8. Can you please share tips and tricks on how you prepared the Treebeard 3D print for painting? Which paint brands did you use?
Here are some tips on making your Treebeard 3D print stand out. Wash the figure with alcohol or soapy water before priming. Let it dry, then only touch it with gloves.
An airbrush primer enables an excellent primer (Vallejo Primer). Let your Treebeard 3D print dry for at least 12 hours.
I always prefer black as a primer so that hard-to-reach areas where the brush might not be able to stand out in grey.
My favourite colours are from Vallejo and Scale75.
9. Did you airbrush or work with regular brushes?
Both. I primed and painted the Treebeard figure with the airbrush. Then I outlined all the details with the regular brush.
10. How did you create the realistic tree bark and wood-like texture?
The model’s designer greatly outlined the tree bark texture. I used dark, light and greenish-brown tones and a dark brown wash colour for deepening and highlighting the Treebeard 3D print and support the realistic tree bark look.
Here is a tip for creating wood grain, which I used on several Harry Potter wands. You can try to paint the desired brown tone with the airbrush and draw lines with a brush plus black or dark brown wash (Quickshade from the Army Painter).
However, do not use the front brush hairs. It is better to draw the lines with the metal end that holds the bristles. The bristles are only used to hold the colour and only touch the object minimally.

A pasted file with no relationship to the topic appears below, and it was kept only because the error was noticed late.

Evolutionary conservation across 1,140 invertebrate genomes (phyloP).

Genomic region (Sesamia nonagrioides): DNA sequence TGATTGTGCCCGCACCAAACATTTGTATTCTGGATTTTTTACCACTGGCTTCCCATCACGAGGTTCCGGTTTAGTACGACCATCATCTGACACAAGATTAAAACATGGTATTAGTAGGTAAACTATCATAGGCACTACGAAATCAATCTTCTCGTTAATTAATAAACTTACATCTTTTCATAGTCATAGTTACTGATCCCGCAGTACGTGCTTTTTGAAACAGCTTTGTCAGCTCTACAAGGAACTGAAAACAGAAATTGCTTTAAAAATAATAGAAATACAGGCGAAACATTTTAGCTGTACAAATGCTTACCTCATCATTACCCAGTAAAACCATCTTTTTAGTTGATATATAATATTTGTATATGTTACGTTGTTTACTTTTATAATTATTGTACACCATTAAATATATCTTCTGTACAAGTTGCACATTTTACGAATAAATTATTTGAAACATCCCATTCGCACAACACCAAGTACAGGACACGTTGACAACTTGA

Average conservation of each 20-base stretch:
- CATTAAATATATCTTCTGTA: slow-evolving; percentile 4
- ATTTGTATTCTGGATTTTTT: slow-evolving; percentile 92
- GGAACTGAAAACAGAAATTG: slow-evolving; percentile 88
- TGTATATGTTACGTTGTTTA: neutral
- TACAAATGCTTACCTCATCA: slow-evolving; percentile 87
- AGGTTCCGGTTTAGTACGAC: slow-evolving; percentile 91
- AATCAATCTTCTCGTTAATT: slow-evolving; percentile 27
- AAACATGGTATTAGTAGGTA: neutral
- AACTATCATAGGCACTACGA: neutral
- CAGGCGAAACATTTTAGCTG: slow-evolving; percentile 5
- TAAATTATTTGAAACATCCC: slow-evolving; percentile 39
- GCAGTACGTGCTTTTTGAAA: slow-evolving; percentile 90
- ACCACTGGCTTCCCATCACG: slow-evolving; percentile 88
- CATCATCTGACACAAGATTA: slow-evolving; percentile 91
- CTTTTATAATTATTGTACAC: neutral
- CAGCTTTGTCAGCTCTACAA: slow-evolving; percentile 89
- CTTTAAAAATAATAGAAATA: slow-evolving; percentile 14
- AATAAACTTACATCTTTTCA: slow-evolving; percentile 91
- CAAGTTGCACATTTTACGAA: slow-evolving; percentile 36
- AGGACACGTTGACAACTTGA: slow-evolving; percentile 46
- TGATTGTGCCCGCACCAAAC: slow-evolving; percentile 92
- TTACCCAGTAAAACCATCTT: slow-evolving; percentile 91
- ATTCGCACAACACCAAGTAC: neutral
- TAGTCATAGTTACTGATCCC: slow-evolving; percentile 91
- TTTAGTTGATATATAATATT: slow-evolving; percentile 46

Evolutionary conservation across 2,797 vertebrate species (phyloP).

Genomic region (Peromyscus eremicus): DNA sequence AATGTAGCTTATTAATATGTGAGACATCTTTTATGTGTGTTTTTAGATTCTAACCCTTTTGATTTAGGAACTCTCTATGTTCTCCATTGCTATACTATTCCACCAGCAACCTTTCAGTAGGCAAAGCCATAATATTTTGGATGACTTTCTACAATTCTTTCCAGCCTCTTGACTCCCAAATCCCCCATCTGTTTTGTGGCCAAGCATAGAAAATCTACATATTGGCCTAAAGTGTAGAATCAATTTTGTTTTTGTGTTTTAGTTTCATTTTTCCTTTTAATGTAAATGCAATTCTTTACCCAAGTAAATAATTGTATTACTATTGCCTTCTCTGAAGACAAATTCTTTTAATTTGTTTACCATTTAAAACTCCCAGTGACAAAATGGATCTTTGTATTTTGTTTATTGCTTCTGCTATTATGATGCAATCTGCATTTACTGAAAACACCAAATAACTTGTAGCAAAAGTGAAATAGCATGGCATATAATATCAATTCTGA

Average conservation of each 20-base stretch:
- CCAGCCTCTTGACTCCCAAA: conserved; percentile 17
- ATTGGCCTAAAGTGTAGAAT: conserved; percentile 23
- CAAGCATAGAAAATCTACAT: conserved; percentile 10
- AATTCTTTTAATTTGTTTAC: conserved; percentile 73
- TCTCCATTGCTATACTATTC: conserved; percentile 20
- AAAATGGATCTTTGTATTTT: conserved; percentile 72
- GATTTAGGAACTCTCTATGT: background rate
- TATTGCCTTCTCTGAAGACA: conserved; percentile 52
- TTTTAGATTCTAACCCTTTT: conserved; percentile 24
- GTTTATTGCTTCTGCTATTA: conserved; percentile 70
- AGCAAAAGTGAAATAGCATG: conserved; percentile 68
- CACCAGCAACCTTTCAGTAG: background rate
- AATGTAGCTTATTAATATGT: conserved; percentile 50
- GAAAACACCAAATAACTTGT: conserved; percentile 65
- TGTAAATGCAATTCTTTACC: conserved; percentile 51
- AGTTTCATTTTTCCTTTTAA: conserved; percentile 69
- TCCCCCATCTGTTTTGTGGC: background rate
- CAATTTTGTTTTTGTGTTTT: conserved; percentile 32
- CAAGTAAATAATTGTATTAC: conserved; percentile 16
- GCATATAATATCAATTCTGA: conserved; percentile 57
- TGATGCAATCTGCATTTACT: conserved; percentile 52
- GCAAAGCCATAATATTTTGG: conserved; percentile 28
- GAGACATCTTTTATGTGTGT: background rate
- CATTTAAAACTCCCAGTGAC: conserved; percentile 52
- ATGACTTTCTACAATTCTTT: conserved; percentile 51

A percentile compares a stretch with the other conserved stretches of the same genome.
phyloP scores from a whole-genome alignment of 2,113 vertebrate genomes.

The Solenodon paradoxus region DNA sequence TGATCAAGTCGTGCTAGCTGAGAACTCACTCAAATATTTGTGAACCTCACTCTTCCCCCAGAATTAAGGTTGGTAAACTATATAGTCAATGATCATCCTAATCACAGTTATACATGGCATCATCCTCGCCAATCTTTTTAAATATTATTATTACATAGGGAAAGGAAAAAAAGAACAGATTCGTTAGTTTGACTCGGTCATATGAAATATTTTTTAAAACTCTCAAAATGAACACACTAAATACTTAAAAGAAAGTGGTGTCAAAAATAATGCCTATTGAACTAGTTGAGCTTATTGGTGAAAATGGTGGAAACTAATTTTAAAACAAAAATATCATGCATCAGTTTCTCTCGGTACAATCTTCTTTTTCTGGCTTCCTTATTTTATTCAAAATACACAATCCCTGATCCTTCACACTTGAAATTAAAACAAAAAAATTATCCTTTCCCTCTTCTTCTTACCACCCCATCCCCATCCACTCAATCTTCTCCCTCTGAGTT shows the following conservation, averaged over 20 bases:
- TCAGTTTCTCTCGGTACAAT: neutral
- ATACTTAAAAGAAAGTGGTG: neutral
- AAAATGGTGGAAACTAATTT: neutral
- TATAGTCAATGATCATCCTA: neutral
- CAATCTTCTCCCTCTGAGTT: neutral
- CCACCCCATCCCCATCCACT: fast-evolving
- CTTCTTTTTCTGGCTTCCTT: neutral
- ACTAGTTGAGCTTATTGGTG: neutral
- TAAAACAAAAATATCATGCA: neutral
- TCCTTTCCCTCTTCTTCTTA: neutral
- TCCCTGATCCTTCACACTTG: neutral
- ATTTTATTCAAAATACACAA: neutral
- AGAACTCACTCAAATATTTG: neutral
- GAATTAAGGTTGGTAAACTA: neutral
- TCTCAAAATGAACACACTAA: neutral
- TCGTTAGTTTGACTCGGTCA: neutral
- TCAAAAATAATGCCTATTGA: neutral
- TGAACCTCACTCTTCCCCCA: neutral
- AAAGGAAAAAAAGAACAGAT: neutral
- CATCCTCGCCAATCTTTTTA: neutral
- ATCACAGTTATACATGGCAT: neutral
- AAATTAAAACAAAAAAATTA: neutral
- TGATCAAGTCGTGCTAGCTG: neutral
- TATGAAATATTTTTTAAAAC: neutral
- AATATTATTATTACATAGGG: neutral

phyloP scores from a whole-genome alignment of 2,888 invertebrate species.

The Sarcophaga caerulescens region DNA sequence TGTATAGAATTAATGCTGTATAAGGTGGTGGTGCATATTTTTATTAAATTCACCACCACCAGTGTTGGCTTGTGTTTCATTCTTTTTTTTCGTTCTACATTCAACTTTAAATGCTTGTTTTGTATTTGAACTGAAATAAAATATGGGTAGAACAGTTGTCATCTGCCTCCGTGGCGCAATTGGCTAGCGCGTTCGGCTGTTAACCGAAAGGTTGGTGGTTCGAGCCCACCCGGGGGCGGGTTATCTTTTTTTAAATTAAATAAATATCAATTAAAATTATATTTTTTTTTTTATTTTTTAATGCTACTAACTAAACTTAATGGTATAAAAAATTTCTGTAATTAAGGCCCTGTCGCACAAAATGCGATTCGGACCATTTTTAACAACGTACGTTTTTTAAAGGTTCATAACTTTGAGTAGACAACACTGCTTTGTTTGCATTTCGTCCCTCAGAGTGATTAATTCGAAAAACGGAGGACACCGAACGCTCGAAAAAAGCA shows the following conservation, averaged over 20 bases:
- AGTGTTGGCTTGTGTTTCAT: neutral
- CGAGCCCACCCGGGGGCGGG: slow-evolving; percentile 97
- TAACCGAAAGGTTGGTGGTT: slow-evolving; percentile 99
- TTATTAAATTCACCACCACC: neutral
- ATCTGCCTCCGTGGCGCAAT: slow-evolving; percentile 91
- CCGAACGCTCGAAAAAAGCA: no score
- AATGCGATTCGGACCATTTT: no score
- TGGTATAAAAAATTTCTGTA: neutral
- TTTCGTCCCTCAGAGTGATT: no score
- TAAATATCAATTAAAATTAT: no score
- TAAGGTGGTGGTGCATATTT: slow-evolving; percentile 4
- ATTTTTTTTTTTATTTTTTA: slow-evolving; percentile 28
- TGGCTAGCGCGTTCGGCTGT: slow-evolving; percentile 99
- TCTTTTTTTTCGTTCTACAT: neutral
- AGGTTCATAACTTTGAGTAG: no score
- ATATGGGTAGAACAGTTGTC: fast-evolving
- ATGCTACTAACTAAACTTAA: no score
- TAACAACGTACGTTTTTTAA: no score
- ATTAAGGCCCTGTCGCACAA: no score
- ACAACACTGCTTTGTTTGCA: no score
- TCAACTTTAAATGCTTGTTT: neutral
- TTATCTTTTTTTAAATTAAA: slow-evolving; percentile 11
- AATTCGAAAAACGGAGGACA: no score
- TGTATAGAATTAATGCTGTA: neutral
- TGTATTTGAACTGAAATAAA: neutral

11. Where did you learn about the fine ground flock material perfect for creating the moss effect? Were you fond of tabletop or railway modelling in your life? Which “moss” products did you use and how did you apply them?
In my town, there is a tabletop painting meeting every Monday, and once a month they meet to build terrain. I got an overview of the various materials and tips on designing and glueing.
The moss on Treebeard’s legs is fine tree flakes (Woodland Scenics Flock) which I glued onto them with wood glue.
The greening of the base was made with fine grass. I proceeded as follows: I brushed the base with wood glue, sprinkled dried potting soil on it and let it dry for 24 hours.
Then I tapped off the excess soil, applied another layer of wood glue, and diluted with water, where the grass is sprinkled over it using a fine sieve. I let this dry again for 24 hours. You can always repeat if necessary.